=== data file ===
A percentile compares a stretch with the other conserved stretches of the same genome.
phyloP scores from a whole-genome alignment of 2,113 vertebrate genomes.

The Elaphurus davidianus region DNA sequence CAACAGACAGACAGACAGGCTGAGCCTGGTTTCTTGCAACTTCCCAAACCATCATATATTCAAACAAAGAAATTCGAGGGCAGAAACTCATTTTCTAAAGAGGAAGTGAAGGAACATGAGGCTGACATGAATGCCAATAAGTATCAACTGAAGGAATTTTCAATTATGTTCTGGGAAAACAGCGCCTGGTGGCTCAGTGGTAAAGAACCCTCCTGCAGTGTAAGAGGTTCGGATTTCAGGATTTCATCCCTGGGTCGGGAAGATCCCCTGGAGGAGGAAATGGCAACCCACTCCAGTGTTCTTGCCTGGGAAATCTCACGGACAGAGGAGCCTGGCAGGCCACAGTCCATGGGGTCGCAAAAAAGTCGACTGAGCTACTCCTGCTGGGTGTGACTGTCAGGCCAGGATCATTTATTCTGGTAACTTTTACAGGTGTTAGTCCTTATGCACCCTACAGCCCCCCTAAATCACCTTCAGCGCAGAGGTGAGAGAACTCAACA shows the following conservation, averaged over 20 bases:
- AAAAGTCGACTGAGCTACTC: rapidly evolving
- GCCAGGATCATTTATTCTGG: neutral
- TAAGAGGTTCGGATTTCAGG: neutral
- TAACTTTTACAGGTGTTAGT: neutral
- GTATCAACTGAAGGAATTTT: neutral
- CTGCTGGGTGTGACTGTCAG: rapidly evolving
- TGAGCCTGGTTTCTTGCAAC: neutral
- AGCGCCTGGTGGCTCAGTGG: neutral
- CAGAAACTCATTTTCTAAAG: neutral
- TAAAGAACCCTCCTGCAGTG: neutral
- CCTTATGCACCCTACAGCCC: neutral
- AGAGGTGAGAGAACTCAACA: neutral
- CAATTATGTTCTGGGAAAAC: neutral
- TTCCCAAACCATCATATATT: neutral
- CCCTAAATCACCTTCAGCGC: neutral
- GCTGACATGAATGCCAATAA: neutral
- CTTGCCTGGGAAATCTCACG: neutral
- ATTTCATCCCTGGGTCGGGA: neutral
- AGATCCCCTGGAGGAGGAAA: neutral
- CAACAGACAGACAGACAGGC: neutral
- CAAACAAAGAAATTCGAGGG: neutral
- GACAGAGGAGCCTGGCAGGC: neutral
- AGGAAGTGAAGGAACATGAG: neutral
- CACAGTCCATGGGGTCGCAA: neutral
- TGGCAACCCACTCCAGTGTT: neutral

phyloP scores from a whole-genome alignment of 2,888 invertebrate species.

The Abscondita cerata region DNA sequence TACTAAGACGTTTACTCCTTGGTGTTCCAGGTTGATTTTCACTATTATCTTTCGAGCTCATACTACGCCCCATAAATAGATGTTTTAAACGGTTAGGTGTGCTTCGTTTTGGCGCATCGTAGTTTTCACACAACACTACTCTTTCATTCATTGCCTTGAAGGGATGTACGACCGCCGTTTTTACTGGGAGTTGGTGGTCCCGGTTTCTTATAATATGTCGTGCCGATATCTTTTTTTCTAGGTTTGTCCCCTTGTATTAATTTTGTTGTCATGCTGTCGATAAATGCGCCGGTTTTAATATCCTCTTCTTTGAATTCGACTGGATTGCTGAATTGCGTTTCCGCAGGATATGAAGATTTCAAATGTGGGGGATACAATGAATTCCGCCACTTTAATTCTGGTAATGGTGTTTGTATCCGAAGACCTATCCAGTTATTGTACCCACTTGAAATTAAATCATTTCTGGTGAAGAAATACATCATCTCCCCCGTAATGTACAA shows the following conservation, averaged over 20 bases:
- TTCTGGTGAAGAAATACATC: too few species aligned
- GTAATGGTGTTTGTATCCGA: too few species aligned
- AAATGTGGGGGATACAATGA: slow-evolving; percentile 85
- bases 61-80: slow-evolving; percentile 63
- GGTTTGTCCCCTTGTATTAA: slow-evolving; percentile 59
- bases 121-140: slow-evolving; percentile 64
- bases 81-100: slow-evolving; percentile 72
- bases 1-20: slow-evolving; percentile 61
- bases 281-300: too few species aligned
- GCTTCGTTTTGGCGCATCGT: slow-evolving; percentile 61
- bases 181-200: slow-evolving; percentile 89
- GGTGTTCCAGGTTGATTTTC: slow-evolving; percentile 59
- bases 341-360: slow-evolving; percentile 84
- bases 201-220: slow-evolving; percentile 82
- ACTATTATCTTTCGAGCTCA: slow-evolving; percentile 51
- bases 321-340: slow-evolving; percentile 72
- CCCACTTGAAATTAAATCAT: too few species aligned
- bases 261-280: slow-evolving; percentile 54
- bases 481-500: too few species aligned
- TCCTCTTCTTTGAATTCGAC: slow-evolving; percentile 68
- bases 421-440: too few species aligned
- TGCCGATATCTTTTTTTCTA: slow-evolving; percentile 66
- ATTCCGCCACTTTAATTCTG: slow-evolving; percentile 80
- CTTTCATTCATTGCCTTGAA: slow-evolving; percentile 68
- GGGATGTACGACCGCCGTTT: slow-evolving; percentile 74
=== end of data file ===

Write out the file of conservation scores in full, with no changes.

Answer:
A percentile compares a stretch with the other conserved stretches of the same genome.
phyloP scores from a whole-genome alignment of 2,113 vertebrate genomes.

The Elaphurus davidianus region DNA sequence CAACAGACAGACAGACAGGCTGAGCCTGGTTTCTTGCAACTTCCCAAACCATCATATATTCAAACAAAGAAATTCGAGGGCAGAAACTCATTTTCTAAAGAGGAAGTGAAGGAACATGAGGCTGACATGAATGCCAATAAGTATCAACTGAAGGAATTTTCAATTATGTTCTGGGAAAACAGCGCCTGGTGGCTCAGTGGTAAAGAACCCTCCTGCAGTGTAAGAGGTTCGGATTTCAGGATTTCATCCCTGGGTCGGGAAGATCCCCTGGAGGAGGAAATGGCAACCCACTCCAGTGTTCTTGCCTGGGAAATCTCACGGACAGAGGAGCCTGGCAGGCCACAGTCCATGGGGTCGCAAAAAAGTCGACTGAGCTACTCCTGCTGGGTGTGACTGTCAGGCCAGGATCATTTATTCTGGTAACTTTTACAGGTGTTAGTCCTTATGCACCCTACAGCCCCCCTAAATCACCTTCAGCGCAGAGGTGAGAGAACTCAACA shows the following conservation, averaged over 20 bases:
- AAAAGTCGACTGAGCTACTC: rapidly evolving
- GCCAGGATCATTTATTCTGG: neutral
- TAAGAGGTTCGGATTTCAGG: neutral
- TAACTTTTACAGGTGTTAGT: neutral
- GTATCAACTGAAGGAATTTT: neutral
- CTGCTGGGTGTGACTGTCAG: rapidly evolving
- TGAGCCTGGTTTCTTGCAAC: neutral
- AGCGCCTGGTGGCTCAGTGG: neutral
- CAGAAACTCATTTTCTAAAG: neutral
- TAAAGAACCCTCCTGCAGTG: neutral
- CCTTATGCACCCTACAGCCC: neutral
- AGAGGTGAGAGAACTCAACA: neutral
- CAATTATGTTCTGGGAAAAC: neutral
- TTCCCAAACCATCATATATT: neutral
- CCCTAAATCACCTTCAGCGC: neutral
- GCTGACATGAATGCCAATAA: neutral
- CTTGCCTGGGAAATCTCACG: neutral
- ATTTCATCCCTGGGTCGGGA: neutral
- AGATCCCCTGGAGGAGGAAA: neutral
- CAACAGACAGACAGACAGGC: neutral
- CAAACAAAGAAATTCGAGGG: neutral
- GACAGAGGAGCCTGGCAGGC: neutral
- AGGAAGTGAAGGAACATGAG: neutral
- CACAGTCCATGGGGTCGCAA: neutral
- TGGCAACCCACTCCAGTGTT: neutral

phyloP scores from a whole-genome alignment of 2,888 invertebrate species.

The Abscondita cerata region DNA sequence TACTAAGACGTTTACTCCTTGGTGTTCCAGGTTGATTTTCACTATTATCTTTCGAGCTCATACTACGCCCCATAAATAGATGTTTTAAACGGTTAGGTGTGCTTCGTTTTGGCGCATCGTAGTTTTCACACAACACTACTCTTTCATTCATTGCCTTGAAGGGATGTACGACCGCCGTTTTTACTGGGAGTTGGTGGTCCCGGTTTCTTATAATATGTCGTGCCGATATCTTTTTTTCTAGGTTTGTCCCCTTGTATTAATTTTGTTGTCATGCTGTCGATAAATGCGCCGGTTTTAATATCCTCTTCTTTGAATTCGACTGGATTGCTGAATTGCGTTTCCGCAGGATATGAAGATTTCAAATGTGGGGGATACAATGAATTCCGCCACTTTAATTCTGGTAATGGTGTTTGTATCCGAAGACCTATCCAGTTATTGTACCCACTTGAAATTAAATCATTTCTGGTGAAGAAATACATCATCTCCCCCGTAATGTACAA shows the following conservation, averaged over 20 bases:
- TTCTGGTGAAGAAATACATC: too few species aligned
- GTAATGGTGTTTGTATCCGA: too few species aligned
- AAATGTGGGGGATACAATGA: slow-evolving; percentile 85
- bases 61-80: slow-evolving; percentile 63
- GGTTTGTCCCCTTGTATTAA: slow-evolving; percentile 59
- bases 121-140: slow-evolving; percentile 64
- bases 81-100: slow-evolving; percentile 72
- bases 1-20: slow-evolving; percentile 61
- bases 281-300: too few species aligned
- GCTTCGTTTTGGCGCATCGT: slow-evolving; percentile 61
- bases 181-200: slow-evolving; percentile 89
- GGTGTTCCAGGTTGATTTTC: slow-evolving; percentile 59
- bases 341-360: slow-evolving; percentile 84
- bases 201-220: slow-evolving; percentile 82
- ACTATTATCTTTCGAGCTCA: slow-evolving; percentile 51
- bases 321-340: slow-evolving; percentile 72
- CCCACTTGAAATTAAATCAT: too few species aligned
- bases 261-280: slow-evolving; percentile 54
- bases 481-500: too few species aligned
- TCCTCTTCTTTGAATTCGAC: slow-evolving; percentile 68
- bases 421-440: too few species aligned
- TGCCGATATCTTTTTTTCTA: slow-evolving; percentile 66
- ATTCCGCCACTTTAATTCTG: slow-evolving; percentile 80
- CTTTCATTCATTGCCTTGAA: slow-evolving; percentile 68
- GGGATGTACGACCGCCGTTT: slow-evolving; percentile 74